12. hrojicus

    hrojicus New Member

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    Vallejo air has their own thinner. A good friend told me once to stick with each manufacturers own thinner if that makes sense. I am still pretty new at the airbrush thing and like a lot of guys trying to figure stuff out. The Vallejo does dry in the nozzle pretty quickly. I might concentrate on model master enamels till I get better. This stuff can be a bit overwhelming at times

    -Roger
     
  13. hrojicus

    hrojicus New Member

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    Oh yeah, I spray with a badger 150 which is syphon feed and I'm told that Vallejo air works much better with a gravity feed airbrush??? Thoughts please.
     
  14. Wurger

    Wurger Siggy Master
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    All acrylic paints do dry quickly, not in a nozzle only.There is a liquid called Retarder that makes the time of getting dried longer. ALso I don't think the way of airbrush feeding can influence the process in a significant way. The difference between the standard Vallejo paints and the air series is that the air paints are ready for direct using. These of the standard series have to be thinned before airbrushing.
     
  15. kgambit

    kgambit Active Member

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    There are a ton of acrylic retarders that you can buy; here is a partial list:

    These are some common airbrush mediums
    - Blick Polyflo
    - Createx
    - Golden
    - Jo Sonja's Lascaux
    - Aquacryl
    - Lascaux
    - Liquitex
    - Pebeo

    Several of those are available at Michael's or thru mail order artist supply sites such as DickBlicks, CheapJoe's etc.

    Retarders usually contain glycerin so you can actually make your own acrylic retarder solution with a 5-1 mix of distilled water to glycerin and then use a drop or two of THAT mixture in the acrylic paint. A web search on "acrylic airbrush reatarders" will yield a ton of info and recommendations as to what to use, and in what proportions.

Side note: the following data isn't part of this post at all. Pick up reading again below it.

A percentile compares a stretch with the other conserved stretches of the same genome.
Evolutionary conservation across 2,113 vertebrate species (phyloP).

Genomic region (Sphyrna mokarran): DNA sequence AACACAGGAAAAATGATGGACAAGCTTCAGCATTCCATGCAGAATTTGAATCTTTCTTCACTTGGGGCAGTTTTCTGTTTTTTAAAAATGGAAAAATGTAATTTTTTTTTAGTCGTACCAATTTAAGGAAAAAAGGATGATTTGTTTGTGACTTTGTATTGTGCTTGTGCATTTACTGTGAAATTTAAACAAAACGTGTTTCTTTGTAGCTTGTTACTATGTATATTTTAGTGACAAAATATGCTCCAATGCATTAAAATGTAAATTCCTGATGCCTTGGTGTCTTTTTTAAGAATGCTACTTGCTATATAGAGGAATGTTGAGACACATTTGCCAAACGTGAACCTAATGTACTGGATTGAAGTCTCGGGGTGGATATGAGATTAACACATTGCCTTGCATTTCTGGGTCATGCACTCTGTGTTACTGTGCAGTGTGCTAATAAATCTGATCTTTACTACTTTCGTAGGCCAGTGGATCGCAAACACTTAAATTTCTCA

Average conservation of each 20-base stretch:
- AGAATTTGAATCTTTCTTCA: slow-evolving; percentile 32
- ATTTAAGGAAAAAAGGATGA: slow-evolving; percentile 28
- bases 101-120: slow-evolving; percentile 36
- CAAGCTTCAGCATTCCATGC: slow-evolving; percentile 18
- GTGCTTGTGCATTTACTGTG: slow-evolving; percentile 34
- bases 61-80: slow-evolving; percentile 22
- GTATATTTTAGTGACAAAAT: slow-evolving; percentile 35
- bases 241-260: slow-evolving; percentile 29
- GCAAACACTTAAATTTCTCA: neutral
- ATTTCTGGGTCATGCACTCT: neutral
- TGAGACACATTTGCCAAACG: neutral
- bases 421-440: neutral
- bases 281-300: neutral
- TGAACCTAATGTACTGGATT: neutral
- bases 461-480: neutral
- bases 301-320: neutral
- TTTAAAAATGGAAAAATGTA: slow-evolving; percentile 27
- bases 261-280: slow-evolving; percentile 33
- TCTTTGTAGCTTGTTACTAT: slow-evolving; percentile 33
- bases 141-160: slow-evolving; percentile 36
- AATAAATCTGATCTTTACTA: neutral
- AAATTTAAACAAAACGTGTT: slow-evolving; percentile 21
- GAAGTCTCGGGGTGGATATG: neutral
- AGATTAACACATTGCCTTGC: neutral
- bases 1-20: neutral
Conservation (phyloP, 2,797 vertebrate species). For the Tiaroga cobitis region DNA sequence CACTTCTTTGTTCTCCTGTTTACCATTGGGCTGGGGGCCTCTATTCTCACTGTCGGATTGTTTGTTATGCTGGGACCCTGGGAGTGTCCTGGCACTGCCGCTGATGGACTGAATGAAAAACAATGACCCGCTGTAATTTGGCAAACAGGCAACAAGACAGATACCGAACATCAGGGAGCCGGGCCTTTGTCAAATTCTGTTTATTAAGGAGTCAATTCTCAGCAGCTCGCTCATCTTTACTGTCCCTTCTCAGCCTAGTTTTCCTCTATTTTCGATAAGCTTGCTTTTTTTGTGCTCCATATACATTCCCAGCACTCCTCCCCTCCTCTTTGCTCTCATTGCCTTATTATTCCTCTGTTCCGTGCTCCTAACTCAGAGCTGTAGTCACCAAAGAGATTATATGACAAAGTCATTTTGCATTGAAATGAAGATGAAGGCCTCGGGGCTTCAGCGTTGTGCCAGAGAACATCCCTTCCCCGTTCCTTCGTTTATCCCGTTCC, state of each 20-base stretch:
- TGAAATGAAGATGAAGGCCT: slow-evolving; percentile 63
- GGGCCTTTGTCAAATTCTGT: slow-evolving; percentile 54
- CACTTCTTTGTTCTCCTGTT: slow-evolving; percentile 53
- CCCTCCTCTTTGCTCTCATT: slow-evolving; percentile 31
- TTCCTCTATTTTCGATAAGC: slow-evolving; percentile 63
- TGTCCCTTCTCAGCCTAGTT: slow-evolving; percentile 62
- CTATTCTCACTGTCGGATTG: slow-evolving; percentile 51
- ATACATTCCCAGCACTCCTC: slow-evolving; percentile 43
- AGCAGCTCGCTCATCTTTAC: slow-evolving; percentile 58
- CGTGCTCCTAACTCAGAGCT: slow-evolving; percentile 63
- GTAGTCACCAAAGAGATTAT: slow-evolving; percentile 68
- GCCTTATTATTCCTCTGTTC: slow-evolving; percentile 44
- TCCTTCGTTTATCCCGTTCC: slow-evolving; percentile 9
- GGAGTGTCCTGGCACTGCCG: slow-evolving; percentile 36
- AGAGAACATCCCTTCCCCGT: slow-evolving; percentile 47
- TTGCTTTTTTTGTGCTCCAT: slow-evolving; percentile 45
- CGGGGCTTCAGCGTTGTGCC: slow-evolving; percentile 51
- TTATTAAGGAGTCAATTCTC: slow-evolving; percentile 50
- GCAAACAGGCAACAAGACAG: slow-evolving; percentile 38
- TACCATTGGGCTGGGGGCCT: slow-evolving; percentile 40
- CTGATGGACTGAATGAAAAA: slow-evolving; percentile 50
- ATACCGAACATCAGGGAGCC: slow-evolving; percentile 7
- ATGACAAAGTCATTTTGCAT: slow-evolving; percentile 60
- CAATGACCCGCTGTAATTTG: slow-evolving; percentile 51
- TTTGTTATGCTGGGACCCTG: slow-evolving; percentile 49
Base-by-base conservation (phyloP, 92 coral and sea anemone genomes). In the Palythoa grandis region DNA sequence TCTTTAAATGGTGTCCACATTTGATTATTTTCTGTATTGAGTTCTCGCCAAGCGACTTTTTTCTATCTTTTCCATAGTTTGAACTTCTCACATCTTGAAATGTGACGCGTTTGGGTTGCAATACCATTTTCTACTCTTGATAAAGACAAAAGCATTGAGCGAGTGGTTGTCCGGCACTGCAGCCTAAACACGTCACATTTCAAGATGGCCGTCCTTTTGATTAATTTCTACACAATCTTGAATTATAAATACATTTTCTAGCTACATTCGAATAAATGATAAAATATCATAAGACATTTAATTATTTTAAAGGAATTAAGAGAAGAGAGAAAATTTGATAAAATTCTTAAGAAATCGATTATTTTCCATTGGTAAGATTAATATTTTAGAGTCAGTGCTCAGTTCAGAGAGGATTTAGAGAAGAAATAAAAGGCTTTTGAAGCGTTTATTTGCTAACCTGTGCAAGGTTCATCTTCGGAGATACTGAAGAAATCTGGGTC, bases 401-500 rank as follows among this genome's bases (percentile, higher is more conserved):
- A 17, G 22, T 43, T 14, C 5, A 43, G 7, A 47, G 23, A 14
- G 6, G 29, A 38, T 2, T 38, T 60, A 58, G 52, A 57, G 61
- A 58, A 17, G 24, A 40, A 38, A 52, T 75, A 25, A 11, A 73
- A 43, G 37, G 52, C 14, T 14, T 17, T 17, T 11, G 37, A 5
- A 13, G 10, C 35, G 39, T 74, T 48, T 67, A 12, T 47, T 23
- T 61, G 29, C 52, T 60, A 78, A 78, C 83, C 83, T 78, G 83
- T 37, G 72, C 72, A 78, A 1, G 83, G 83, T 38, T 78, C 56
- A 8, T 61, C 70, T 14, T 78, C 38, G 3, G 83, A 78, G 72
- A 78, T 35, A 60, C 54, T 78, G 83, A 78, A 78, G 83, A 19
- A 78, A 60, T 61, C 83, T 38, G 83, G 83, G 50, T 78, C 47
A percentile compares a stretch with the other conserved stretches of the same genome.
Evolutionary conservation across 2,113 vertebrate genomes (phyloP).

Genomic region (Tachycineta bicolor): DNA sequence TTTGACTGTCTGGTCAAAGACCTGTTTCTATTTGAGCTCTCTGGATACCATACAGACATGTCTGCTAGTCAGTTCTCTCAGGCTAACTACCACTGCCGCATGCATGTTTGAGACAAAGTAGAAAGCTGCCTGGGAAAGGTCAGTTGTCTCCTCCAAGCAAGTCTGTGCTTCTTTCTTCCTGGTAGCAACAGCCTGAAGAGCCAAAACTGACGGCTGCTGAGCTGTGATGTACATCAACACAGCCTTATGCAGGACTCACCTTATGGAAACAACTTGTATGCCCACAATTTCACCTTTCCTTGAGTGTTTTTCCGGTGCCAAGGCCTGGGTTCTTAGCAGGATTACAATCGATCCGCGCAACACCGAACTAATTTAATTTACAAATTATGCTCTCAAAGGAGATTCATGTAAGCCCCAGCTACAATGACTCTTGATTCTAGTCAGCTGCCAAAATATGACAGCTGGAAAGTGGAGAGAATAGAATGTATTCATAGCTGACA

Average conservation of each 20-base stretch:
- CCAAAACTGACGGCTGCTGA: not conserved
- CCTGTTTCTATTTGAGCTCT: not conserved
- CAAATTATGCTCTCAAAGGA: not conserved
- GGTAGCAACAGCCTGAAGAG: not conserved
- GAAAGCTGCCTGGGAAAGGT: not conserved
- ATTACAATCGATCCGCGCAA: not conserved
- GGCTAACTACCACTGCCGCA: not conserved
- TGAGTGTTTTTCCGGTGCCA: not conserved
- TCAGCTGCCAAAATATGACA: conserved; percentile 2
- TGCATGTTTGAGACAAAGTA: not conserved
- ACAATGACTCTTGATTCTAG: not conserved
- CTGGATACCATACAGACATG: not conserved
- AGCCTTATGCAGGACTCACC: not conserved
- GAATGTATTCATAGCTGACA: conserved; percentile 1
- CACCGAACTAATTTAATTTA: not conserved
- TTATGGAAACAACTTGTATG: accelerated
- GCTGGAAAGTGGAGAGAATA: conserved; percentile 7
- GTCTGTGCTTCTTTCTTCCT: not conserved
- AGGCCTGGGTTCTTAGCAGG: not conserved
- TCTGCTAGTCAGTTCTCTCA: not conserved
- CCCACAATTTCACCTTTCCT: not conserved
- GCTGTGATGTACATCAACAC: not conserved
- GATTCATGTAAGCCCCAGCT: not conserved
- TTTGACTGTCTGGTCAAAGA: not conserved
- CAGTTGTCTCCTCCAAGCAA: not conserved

But here are two good articles about the reasoning behind the use of acrylic mediums:

    http://www.craigcentral.com/models/thinning.pdf

    Beginning Airbrushing Tips - Volume II "Spraying, Drying Masking"
     
  16. vikingBerserker

    vikingBerserker Well-Known Member

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    Interesting, do you use them Dwight?
     
  17. hrojicus

    hrojicus New Member

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    Okay, a quick question for Wurger and the other 190 guys. I have the vallejo air RLM 66. It looks right but perhaps a bit too light. No problem I'll do a filter over it. I am currently building the Revel FW 190 A-8/R-11. Would a late war A-8 just have an RLM 66 cockpit or would there be RLM 02 walls etc...It will for sure be a late war bird. Is there a date when they switched or if the plane could've been refitted.
    Sorry if I posted this in the wrong area.

    -Roger
    ps I am just gonna try the vallejo at 15-18 psi and 50/50 paint to water and see how it goes.
    I'll let everyone know.
     
  18. Airframes

    Airframes Benevolens Magister

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    #18 Airframes, Oct 12, 2010
    Last edited: Oct 12, 2010
    After 1941 it's fairly safe to say that the colour would be RLM 66, so any FW190 would have this colour in the cockpit area.
    Don't worry about all the b*ll*cks of 'filters' etc - the colour/shade will be proportional to the scale - the smaller the scale, the lighter the shade. If 'real' RLM 66 was used on a 1/48th scale model, it would appear 48 times too dark!
    Add to this differences in 'real life' application, age, wear etc, and the bottom line is the 'engineers rule' - if it looks right, it is bl**dy right!!
    As for the thinning ratio, I'll admit I've only used Vallejo Model Colour once or twice, and followed the manufacturer's guide of 50/50 with water. I have to say that it performed beautifully - far better than any other acrylic I've used - which, from a dedicated 'real' paint user (enamel), is quite a compliment !!EDIT: Just noticed that you're using Vallejo Air - this is supposed to be ready to use from the bottle. The 'Model Colour' is the same stuff, un -thinned, hence the 50/50, and better value for money.
     
  19. hrojicus

    hrojicus New Member

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    Thanks man, I still am poking at my box of model master. I can airbrush this stuff almost any psi or ratio. I fear change.
     
  20. Switcha

    Switcha Member

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    FEAR NOT. I only use acrylics through my airbrush and they are not that bad, The best thing to do though is to use an acrylic thinner designed for model paints with the acrylic paints. The proper thinner is far better than straight water and produces a better finish. If you can find them try the GSI CREOS 'Gunze' acrylic paint, semi gloss finish and they have a huge range.

    Cheers Switch